Stromboli’s Nights of Wonder

Herbie had paid my mother twenty-five dollars cash up front and promised room and board for my services for the summer. Dad died two years before and his barbershop closed. I missed tinkering with gadgets and searching for valuable coins with him. We were broke. With three younger kids at home, it was time I helped though I would’ve chosen to do just about anything else. 

Herbie rested his hands on his stomach as he’d assured my mother, I was perfect for the job, wiry, smart, mechanical. He’d keep a fatherly eye on me as his carnival toured the Midwest. Safe as rain, he said. It was the chance of a lifetime for me to see the world, though I soon discovered the world I saw was the narrow interior of his contraptions designed to take a rube’s money and return as little as possible. The attractions broke down often and I’d be inside greasing gears, twisting wire, and taping parts together to keep everything running. It was better than mucking out the animal barns. Herbie was particularly proud of his Fairy Wishing Well, an almost exact facsimile, he swore of a thousand-year-old one in Dublin. From a distance, it was impressive ­– as wide as a Model T and twice as high.

The wishers walked up a ramp that looked like a stone path to a circular rustic well, constructed from two oil drums welded together. Above was a fake grotto with flowered vines pierced by dozens of lights with romantic music warbling.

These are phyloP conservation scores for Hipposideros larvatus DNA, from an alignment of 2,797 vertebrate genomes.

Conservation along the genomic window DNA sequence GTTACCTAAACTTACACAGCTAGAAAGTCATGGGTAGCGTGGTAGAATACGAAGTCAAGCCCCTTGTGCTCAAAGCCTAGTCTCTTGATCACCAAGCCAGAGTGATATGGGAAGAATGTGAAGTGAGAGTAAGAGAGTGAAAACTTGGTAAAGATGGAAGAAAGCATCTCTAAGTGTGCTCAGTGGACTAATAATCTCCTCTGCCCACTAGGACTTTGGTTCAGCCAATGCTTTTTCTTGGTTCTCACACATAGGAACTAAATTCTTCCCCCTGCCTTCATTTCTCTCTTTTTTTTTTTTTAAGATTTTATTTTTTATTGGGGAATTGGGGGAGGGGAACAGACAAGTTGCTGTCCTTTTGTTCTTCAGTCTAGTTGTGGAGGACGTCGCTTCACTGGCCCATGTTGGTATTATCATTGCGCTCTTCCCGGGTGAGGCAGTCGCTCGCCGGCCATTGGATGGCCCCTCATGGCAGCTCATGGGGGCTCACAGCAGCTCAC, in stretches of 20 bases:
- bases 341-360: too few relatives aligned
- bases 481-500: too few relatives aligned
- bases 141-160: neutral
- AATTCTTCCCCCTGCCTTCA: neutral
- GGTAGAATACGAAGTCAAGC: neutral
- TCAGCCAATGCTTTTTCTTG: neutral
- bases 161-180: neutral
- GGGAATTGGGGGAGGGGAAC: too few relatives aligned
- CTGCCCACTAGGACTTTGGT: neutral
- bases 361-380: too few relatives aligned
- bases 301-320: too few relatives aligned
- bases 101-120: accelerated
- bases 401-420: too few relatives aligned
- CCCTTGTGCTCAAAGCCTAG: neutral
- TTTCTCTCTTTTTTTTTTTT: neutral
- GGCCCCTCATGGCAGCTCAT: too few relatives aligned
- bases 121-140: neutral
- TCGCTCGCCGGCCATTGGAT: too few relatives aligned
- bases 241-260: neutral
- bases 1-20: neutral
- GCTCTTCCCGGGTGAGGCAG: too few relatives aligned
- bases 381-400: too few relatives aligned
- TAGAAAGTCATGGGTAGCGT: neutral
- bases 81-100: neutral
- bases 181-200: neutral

The well was six feet deep and drained only when we broke down the carnival to move to the next town. After closing each night my job was to hold my breath, sink down, and scoop up the money. The wishing well was Herbie’s most popular attraction and pure profit, he cooed.

“You steal from me, you get left behind,” he said often.

In addition to resetting the headstones in the Cabinet of Dr. Caligari’s Beanbag Toss, refilling the fortunes in the Madame Zelda booths, and replenishing stuffed toys in the Easy-Peasy crane claw machines, my job was to clear out the apple cores and dead rodents people tossed into the well. After a month of this daily chore, I’d learned to hold my breath for two minutes having overcome both claustrophobia and my fear of rats. 

“Ready for your nightly plunge?” asked Herbie who kept a close eye on everything.

“Best part of my day,” I said. “It beats a spit bath behind the latrines.” 

“Maybe I’ll try it one of these days,” he said. 

I would’ve paid money to see if Herbie fit inside the wishing well and even better, watch him bend down to gather the daily haul. 

At 2:00am, the gates were closed and the lights extinguished. 

“I’m turning in.” Herbie hissed. “Sleep on the take and give it to me in the morning.”

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